Five things you may not know about contraception
Whether you’re new to contraception or have been using it for many years, thanks to the ever-evolving methods available, there’s always something new to learn about this subject. To prove our point, here are five lesser known facts about keeping babies at bay.
- You can get contraception online
Gone are the days of sitting in your family doctor’s waiting room, flicking through magazines and thinking about whether or not to go on the pill or the patch. Okay, well they’re not exactly gone but, thanks to online doctor sites like onlinedoctor.lloydspharmacy.com, you can get prescriptions for the contraception method of your choice without leaving the house. You don’t have to fret about your choice being unsuitable either; your contraception will be prescribed by a trained doctor who will assess your situation, offer advice and only prescribe contraceptives that are clinically appropriate for you.
- The combined contraceptive pill can be used to treat acne
Not everyone takes the pill just to prevent pregnancy. Some women rely on a daily dose of hormones to help reduce acne. If you experience breakouts around, before or during your period, your acne may be caused, at least in part, by an excess of androgens. Androgens are hormones that stimulate the production of an oil called sebum, which clogs pores and can lead to acne. By taking a pill that that contains oestrogen and progesterone, you can reduce the amount of androgens in your body and, therefore, lower your risk of flare-up.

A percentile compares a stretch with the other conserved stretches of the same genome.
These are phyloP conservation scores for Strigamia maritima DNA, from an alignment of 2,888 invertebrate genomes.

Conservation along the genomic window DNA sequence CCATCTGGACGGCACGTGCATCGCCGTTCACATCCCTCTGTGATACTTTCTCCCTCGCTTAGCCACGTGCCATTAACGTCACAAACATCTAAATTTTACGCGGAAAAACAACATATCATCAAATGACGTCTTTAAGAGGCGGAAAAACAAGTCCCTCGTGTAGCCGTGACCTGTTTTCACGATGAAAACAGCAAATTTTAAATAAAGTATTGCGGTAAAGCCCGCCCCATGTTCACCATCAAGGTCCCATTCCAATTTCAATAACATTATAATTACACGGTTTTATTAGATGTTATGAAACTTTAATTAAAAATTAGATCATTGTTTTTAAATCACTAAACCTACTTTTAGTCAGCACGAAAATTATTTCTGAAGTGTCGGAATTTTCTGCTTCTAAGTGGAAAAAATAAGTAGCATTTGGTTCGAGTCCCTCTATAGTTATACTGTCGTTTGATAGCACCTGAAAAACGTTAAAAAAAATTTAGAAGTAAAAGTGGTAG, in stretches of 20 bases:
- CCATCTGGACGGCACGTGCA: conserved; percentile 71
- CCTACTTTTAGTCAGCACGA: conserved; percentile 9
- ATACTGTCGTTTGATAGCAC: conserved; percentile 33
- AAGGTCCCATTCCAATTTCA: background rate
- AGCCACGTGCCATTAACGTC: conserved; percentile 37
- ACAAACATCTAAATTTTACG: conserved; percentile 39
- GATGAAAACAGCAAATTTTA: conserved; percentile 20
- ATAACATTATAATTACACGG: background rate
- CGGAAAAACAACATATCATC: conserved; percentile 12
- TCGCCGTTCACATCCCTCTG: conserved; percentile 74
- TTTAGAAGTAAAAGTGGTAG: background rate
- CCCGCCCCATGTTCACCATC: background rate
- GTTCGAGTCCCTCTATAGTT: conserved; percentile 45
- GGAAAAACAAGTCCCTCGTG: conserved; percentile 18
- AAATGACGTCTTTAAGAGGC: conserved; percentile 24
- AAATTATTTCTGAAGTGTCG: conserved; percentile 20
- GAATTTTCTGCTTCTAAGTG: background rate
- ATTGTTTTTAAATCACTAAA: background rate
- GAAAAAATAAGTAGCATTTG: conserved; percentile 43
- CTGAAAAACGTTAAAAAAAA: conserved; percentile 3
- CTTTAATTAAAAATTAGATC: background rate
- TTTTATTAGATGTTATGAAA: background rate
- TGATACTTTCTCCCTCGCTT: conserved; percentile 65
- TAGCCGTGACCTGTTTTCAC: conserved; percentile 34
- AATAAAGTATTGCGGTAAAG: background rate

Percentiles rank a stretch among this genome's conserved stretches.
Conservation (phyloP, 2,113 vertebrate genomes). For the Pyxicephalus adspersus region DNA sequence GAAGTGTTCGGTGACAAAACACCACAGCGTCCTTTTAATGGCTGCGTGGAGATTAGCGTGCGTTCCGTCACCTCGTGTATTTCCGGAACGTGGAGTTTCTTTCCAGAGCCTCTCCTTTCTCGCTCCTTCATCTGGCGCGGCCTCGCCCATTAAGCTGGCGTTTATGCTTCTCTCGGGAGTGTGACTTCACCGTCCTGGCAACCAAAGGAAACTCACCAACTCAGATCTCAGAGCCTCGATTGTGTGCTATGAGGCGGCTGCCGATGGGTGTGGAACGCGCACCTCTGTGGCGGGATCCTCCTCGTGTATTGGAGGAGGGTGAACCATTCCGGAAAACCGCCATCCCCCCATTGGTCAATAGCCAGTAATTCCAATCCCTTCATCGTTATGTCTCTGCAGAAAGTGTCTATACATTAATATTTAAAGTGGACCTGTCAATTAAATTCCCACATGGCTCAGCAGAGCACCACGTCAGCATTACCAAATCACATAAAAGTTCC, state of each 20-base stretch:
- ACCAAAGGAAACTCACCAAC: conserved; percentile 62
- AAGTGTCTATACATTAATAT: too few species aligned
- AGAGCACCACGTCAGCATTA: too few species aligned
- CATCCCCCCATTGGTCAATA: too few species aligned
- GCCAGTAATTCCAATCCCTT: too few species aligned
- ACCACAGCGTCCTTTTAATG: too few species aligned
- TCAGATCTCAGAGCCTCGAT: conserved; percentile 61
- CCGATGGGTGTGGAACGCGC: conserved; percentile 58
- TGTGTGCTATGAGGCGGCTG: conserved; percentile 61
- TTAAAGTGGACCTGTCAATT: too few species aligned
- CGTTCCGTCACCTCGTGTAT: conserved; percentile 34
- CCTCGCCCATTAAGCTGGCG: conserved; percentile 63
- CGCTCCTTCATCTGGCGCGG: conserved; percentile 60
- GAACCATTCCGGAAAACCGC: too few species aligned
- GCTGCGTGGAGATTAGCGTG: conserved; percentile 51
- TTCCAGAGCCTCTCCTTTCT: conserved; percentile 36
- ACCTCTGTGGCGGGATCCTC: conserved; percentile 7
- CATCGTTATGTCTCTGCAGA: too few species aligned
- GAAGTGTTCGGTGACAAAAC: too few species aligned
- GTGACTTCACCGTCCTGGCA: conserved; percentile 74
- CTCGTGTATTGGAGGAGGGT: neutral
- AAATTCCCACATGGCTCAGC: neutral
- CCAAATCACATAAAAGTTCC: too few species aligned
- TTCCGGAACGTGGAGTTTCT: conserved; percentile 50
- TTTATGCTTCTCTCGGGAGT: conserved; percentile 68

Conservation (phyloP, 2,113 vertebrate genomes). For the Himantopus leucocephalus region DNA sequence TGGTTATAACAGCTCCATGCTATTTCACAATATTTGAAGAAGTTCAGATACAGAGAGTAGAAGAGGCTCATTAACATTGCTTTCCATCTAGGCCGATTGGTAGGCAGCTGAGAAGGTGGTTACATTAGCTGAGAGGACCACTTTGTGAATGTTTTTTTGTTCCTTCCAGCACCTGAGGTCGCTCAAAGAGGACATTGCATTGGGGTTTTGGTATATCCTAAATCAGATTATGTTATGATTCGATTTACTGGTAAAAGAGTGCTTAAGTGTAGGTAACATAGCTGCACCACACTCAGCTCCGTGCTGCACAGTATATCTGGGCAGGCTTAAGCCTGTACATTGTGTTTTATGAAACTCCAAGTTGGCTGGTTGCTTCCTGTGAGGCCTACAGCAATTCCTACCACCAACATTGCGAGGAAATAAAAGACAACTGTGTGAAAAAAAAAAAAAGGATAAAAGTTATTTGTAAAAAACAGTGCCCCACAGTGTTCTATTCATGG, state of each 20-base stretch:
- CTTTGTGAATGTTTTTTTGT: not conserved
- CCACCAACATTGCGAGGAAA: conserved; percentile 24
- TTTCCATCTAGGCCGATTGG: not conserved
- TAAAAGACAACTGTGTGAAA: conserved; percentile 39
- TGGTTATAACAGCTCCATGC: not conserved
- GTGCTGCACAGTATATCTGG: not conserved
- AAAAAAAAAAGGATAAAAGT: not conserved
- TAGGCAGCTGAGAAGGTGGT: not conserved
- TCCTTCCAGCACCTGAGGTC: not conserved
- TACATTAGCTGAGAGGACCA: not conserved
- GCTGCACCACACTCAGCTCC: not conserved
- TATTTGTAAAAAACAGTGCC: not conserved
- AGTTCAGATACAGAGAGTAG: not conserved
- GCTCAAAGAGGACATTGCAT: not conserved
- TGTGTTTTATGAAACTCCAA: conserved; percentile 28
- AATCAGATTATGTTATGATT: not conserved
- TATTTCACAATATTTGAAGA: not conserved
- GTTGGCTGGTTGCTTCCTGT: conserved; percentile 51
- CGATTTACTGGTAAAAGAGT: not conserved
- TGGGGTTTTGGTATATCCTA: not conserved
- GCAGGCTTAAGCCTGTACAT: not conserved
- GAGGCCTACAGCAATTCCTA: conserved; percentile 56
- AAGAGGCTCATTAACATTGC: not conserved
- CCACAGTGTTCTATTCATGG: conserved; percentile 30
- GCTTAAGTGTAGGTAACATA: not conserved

- Condoms haven’t always been made of latex
Condoms are far from a modern invention. In fact, a cave painting dating back to 100-200 AD in Combarelles, France depicts what some historians claim to be condom use. This type of contraceptive has evolved a lot since antiquity, however. Throughout the ages, condoms have been made from linen, animal intestines, fish skin, leather and tortoise shell, among other things. Today, although most condoms are made of latex, you can also get ones that are made of synthetic rubber and lambskin. However, it must be stressed that lambskin condoms are not effective at protecting against STIs.
- Contraception may influence attraction
According to a study published in the journal Proceedings of the National Academy of Science, women who meet their partners while on hormonal contraception may find their partners less attractive when they go off their birth control. However, the research shows that this phenomenon only occurs in couples where the male partner is considered less attractive than average by evolutionary standards. It’s thought that the effect may happen because the hormones in contraception mimic pregnancy and make a woman less likely to seek out “genetically fit” partners.
- In the future, men will take contraceptive pills too
The number of contraceptive choices men have pale in comparison to the number of options women have. While a woman can choose between the pill, the patch, the intrauterine device (IUD), the intrauterine system (IUS), female condoms, caps, diaphragms and vaginal rings, men can only control pregnancy prevention by using condoms or getting a vasectomy – which is usually a permanent solution. However, a lot or research projects are looking into the development of other reversible types of hormonal and non-hormonal male contraception. Although research is in the early stages, scientists believe that one day a male contraceptive pill will become a reality.